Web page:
This business is for you—the person with a history of cancer; the caregiver of someone with a history of cancer, and the massage therapist trained in oncology massage.  It is designed to link those who need or even just want a massage with those who are trained with the critical thinking skills on how to adjust that massage to any specific modifications needed as a consequence of cancer and cancer treatment.

WHY? And a bit of my background.

I’m a massage therapist, and have been trained in oncology massage since 2008. I started working in a hospital in 2009, and found that it was challenging, even in that environment, to be able to practice what I had learned. My supervisor helped to set up oncology massage classes and provide volunteer massage therapists to provide gentle hand and foot massages to folks as they were getting chemotherapy.  It was great! Patients loved it; therapists loved it. But the therapists have regular jobs, so the volunteer hours dropped. The patients complained, and we now have staff jobs at the cancer center.

But I thought: what about all those therapists who are trained and no one knows them?  And what about all those patients and former patients who want a massage from a specialist, but don’t want to go back to the place they got treated?  So– the goal is to help everyone get connected; help get the massage, as a survivor, that is safe and effective for you. Help the massage therapists who are specially trained in Oncology Massage to use their skills and be compensated at a fair rate, not being asked to always be a volunteer.

Why would a cancer patient or survivor need a specially trained massage therapist?

Cancer sucks.  But more importantly, cancer treatments are often harsh and create their own set of side-effects.  Oncology massage therapists are knowledgeable about cancer and how it spreads, about chemotherapy, radiation, and surgery. They learn how to modify your massage if you are in treatment and possibly fatigued or nauseous; if you are stiff or sore from surgery; if you are at risk for lymphedema after a biopsy or surgery or radiation; if you have neuropathy during or post-treatment.  Most massage therapists do not have that background and may cause damage or at the very least, significant discomfort for a few days. We think you’ve probably had enough discomfort. Oncology massage is restorative.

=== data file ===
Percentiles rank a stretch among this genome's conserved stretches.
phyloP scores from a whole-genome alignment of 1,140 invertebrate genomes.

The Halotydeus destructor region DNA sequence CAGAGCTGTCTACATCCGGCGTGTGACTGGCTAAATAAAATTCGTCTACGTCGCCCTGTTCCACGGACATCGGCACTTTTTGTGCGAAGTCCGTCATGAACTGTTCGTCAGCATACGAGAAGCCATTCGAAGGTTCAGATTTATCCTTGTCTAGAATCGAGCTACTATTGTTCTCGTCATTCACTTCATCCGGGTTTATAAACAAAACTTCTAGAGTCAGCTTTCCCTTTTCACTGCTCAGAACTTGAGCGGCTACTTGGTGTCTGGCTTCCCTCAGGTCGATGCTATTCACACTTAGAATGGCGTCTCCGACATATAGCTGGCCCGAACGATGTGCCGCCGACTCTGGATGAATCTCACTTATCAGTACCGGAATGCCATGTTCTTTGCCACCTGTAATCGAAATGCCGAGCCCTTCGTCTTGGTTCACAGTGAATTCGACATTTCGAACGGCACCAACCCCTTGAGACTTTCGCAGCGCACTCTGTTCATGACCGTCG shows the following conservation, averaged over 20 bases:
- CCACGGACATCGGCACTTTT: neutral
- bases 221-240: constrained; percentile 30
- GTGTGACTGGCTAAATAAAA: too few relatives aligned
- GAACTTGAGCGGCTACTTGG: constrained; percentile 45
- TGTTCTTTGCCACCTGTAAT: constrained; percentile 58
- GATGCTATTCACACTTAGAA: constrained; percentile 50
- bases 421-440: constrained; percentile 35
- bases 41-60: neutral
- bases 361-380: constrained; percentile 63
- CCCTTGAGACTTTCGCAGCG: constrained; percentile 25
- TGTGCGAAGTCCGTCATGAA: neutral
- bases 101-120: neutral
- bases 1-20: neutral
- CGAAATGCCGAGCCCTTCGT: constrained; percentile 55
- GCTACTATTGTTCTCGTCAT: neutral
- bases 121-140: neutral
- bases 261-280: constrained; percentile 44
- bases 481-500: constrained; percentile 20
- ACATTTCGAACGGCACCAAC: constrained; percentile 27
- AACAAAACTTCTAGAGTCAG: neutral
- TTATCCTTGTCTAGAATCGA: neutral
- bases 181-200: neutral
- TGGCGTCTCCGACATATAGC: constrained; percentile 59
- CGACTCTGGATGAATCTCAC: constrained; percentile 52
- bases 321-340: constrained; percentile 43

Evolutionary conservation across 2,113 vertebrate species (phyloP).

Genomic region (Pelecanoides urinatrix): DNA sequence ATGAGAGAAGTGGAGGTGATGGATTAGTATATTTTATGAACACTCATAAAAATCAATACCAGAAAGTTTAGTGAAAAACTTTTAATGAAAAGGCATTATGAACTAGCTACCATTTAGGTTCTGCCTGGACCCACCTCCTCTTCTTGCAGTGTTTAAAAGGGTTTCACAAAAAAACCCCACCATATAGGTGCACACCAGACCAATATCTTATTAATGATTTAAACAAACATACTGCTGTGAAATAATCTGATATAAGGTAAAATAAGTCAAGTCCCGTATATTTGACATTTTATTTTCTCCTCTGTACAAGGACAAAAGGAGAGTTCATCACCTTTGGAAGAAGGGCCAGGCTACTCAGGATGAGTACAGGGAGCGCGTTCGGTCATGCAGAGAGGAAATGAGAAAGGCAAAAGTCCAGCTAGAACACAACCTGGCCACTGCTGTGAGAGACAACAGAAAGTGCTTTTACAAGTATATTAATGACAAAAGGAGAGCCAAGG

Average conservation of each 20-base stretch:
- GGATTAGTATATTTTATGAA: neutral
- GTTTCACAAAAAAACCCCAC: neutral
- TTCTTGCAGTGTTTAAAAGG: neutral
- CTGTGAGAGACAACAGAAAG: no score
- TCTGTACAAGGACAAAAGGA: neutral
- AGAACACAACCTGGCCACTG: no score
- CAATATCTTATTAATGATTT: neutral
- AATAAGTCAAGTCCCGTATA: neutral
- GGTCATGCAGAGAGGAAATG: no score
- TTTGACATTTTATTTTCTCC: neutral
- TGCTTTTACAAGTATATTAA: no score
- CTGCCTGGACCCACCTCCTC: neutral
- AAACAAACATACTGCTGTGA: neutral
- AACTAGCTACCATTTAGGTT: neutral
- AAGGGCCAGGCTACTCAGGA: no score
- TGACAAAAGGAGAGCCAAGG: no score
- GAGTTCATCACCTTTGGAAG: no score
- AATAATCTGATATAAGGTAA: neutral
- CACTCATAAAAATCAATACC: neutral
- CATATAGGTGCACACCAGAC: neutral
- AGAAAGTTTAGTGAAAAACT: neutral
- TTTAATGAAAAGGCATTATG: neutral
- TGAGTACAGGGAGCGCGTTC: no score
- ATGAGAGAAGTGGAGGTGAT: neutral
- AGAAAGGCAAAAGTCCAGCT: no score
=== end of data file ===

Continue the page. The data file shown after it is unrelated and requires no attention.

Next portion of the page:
How it works:

Fill out the history form and your location, and we will notify the therapist(s) who are closest the you to arrange the massage session.  Pay for your first massage, of which most of the money goes to the therapist and part of it to this business to help sustain it.

Most of the therapists work out of an office or clinic space, and a few will visit you at your home or residence.

Thank you for your interest and your confidence in our service.

–Lucy Allen, Oncology Massage Therapist, Instructor, and Owner of Oncology Massage of the Carolinas.

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